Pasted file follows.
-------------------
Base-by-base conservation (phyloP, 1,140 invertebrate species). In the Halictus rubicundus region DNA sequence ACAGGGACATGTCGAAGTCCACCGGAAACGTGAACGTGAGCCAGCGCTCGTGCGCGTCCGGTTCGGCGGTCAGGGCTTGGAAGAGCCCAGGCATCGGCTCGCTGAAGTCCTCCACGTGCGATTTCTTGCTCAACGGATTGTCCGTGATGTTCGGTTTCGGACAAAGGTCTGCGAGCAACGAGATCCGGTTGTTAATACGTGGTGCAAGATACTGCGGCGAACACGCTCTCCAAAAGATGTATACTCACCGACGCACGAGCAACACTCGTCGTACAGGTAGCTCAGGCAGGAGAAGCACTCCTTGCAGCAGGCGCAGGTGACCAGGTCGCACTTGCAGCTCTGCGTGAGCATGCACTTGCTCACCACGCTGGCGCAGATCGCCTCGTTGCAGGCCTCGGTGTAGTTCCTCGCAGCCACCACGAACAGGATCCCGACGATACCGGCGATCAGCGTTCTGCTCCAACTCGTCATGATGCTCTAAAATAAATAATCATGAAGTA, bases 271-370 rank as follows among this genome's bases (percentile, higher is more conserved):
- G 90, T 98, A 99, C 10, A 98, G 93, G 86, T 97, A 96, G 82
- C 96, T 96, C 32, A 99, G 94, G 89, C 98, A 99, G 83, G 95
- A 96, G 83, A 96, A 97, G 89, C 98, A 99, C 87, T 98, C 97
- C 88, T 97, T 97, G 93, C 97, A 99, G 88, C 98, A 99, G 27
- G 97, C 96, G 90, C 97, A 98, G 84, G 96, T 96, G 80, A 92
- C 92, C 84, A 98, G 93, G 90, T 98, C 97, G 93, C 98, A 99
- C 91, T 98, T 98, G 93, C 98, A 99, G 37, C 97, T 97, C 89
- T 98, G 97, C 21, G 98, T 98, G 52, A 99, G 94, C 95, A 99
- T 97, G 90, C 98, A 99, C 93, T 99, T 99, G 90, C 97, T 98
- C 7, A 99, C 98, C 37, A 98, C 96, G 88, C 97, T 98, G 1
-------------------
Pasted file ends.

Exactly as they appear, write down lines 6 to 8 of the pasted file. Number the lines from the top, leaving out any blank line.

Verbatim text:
- G 97, C 96, G 90, C 97, A 98, G 84, G 96, T 96, G 80, A 92
- C 92, C 84, A 98, G 93, G 90, T 98, C 97, G 93, C 98, A 99
- C 91, T 98, T 98, G 93, C 98, A 99, G 37, C 97, T 97, C 89